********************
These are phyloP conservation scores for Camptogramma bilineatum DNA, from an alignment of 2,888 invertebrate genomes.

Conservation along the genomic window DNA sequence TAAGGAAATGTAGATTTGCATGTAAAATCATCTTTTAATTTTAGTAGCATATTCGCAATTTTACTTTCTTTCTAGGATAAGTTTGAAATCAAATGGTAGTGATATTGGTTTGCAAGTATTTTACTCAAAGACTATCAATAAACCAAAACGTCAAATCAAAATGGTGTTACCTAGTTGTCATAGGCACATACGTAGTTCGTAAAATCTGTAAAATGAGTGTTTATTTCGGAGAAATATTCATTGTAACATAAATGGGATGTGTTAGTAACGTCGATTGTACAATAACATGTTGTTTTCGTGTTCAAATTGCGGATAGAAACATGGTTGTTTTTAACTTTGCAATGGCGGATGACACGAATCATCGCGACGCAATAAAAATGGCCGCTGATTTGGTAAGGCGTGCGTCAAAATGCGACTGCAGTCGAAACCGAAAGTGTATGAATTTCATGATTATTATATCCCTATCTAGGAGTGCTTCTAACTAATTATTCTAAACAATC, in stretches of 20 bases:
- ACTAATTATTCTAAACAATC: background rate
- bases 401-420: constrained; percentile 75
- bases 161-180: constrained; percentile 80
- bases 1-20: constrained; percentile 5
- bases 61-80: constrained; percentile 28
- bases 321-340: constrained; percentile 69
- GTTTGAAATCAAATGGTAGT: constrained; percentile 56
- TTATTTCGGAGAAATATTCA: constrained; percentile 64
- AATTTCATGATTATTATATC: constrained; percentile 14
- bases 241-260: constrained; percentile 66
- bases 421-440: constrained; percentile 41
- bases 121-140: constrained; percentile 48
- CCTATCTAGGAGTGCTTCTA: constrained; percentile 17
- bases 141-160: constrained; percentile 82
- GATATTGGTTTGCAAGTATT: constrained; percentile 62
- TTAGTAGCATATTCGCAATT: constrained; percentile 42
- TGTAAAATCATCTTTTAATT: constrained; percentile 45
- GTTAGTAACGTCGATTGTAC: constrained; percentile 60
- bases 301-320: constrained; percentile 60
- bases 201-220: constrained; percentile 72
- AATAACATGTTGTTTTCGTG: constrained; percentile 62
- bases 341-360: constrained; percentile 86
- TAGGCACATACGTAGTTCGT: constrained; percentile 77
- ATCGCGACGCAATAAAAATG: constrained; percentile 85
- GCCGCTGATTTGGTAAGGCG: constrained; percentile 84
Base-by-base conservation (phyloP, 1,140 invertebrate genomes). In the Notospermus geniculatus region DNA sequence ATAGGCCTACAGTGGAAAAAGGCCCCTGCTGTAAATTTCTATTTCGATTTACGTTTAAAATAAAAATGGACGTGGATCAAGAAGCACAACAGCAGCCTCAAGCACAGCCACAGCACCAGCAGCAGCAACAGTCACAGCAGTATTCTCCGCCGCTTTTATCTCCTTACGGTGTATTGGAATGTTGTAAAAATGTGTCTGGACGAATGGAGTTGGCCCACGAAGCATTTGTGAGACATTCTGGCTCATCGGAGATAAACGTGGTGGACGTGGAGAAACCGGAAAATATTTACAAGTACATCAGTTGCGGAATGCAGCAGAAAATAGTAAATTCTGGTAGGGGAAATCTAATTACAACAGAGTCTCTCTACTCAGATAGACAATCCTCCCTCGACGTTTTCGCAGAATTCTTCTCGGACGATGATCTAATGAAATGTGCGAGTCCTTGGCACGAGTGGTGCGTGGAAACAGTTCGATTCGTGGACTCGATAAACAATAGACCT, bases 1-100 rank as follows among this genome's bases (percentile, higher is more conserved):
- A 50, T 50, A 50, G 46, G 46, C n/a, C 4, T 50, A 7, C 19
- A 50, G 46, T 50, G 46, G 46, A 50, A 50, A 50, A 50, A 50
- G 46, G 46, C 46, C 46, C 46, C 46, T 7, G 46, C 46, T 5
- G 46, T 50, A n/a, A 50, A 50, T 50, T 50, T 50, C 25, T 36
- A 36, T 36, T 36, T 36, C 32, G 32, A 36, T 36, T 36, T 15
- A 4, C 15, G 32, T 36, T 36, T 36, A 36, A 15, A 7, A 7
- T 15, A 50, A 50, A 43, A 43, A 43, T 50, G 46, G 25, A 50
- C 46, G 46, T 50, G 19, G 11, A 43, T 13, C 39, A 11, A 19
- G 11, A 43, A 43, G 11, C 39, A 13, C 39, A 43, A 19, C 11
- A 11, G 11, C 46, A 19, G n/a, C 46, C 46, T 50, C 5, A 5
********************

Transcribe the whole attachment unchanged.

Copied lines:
These are phyloP conservation scores for Camptogramma bilineatum DNA, from an alignment of 2,888 invertebrate genomes.

Conservation along the genomic window DNA sequence TAAGGAAATGTAGATTTGCATGTAAAATCATCTTTTAATTTTAGTAGCATATTCGCAATTTTACTTTCTTTCTAGGATAAGTTTGAAATCAAATGGTAGTGATATTGGTTTGCAAGTATTTTACTCAAAGACTATCAATAAACCAAAACGTCAAATCAAAATGGTGTTACCTAGTTGTCATAGGCACATACGTAGTTCGTAAAATCTGTAAAATGAGTGTTTATTTCGGAGAAATATTCATTGTAACATAAATGGGATGTGTTAGTAACGTCGATTGTACAATAACATGTTGTTTTCGTGTTCAAATTGCGGATAGAAACATGGTTGTTTTTAACTTTGCAATGGCGGATGACACGAATCATCGCGACGCAATAAAAATGGCCGCTGATTTGGTAAGGCGTGCGTCAAAATGCGACTGCAGTCGAAACCGAAAGTGTATGAATTTCATGATTATTATATCCCTATCTAGGAGTGCTTCTAACTAATTATTCTAAACAATC, in stretches of 20 bases:
- ACTAATTATTCTAAACAATC: background rate
- bases 401-420: constrained; percentile 75
- bases 161-180: constrained; percentile 80
- bases 1-20: constrained; percentile 5
- bases 61-80: constrained; percentile 28
- bases 321-340: constrained; percentile 69
- GTTTGAAATCAAATGGTAGT: constrained; percentile 56
- TTATTTCGGAGAAATATTCA: constrained; percentile 64
- AATTTCATGATTATTATATC: constrained; percentile 14
- bases 241-260: constrained; percentile 66
- bases 421-440: constrained; percentile 41
- bases 121-140: constrained; percentile 48
- CCTATCTAGGAGTGCTTCTA: constrained; percentile 17
- bases 141-160: constrained; percentile 82
- GATATTGGTTTGCAAGTATT: constrained; percentile 62
- TTAGTAGCATATTCGCAATT: constrained; percentile 42
- TGTAAAATCATCTTTTAATT: constrained; percentile 45
- GTTAGTAACGTCGATTGTAC: constrained; percentile 60
- bases 301-320: constrained; percentile 60
- bases 201-220: constrained; percentile 72
- AATAACATGTTGTTTTCGTG: constrained; percentile 62
- bases 341-360: constrained; percentile 86
- TAGGCACATACGTAGTTCGT: constrained; percentile 77
- ATCGCGACGCAATAAAAATG: constrained; percentile 85
- GCCGCTGATTTGGTAAGGCG: constrained; percentile 84
Base-by-base conservation (phyloP, 1,140 invertebrate genomes). In the Notospermus geniculatus region DNA sequence ATAGGCCTACAGTGGAAAAAGGCCCCTGCTGTAAATTTCTATTTCGATTTACGTTTAAAATAAAAATGGACGTGGATCAAGAAGCACAACAGCAGCCTCAAGCACAGCCACAGCACCAGCAGCAGCAACAGTCACAGCAGTATTCTCCGCCGCTTTTATCTCCTTACGGTGTATTGGAATGTTGTAAAAATGTGTCTGGACGAATGGAGTTGGCCCACGAAGCATTTGTGAGACATTCTGGCTCATCGGAGATAAACGTGGTGGACGTGGAGAAACCGGAAAATATTTACAAGTACATCAGTTGCGGAATGCAGCAGAAAATAGTAAATTCTGGTAGGGGAAATCTAATTACAACAGAGTCTCTCTACTCAGATAGACAATCCTCCCTCGACGTTTTCGCAGAATTCTTCTCGGACGATGATCTAATGAAATGTGCGAGTCCTTGGCACGAGTGGTGCGTGGAAACAGTTCGATTCGTGGACTCGATAAACAATAGACCT, bases 1-100 rank as follows among this genome's bases (percentile, higher is more conserved):
- A 50, T 50, A 50, G 46, G 46, C n/a, C 4, T 50, A 7, C 19
- A 50, G 46, T 50, G 46, G 46, A 50, A 50, A 50, A 50, A 50
- G 46, G 46, C 46, C 46, C 46, C 46, T 7, G 46, C 46, T 5
- G 46, T 50, A n/a, A 50, A 50, T 50, T 50, T 50, C 25, T 36
- A 36, T 36, T 36, T 36, C 32, G 32, A 36, T 36, T 36, T 15
- A 4, C 15, G 32, T 36, T 36, T 36, A 36, A 15, A 7, A 7
- T 15, A 50, A 50, A 43, A 43, A 43, T 50, G 46, G 25, A 50
- C 46, G 46, T 50, G 19, G 11, A 43, T 13, C 39, A 11, A 19
- G 11, A 43, A 43, G 11, C 39, A 13, C 39, A 43, A 19, C 11
- A 11, G 11, C 46, A 19, G n/a, C 46, C 46, T 50, C 5, A 5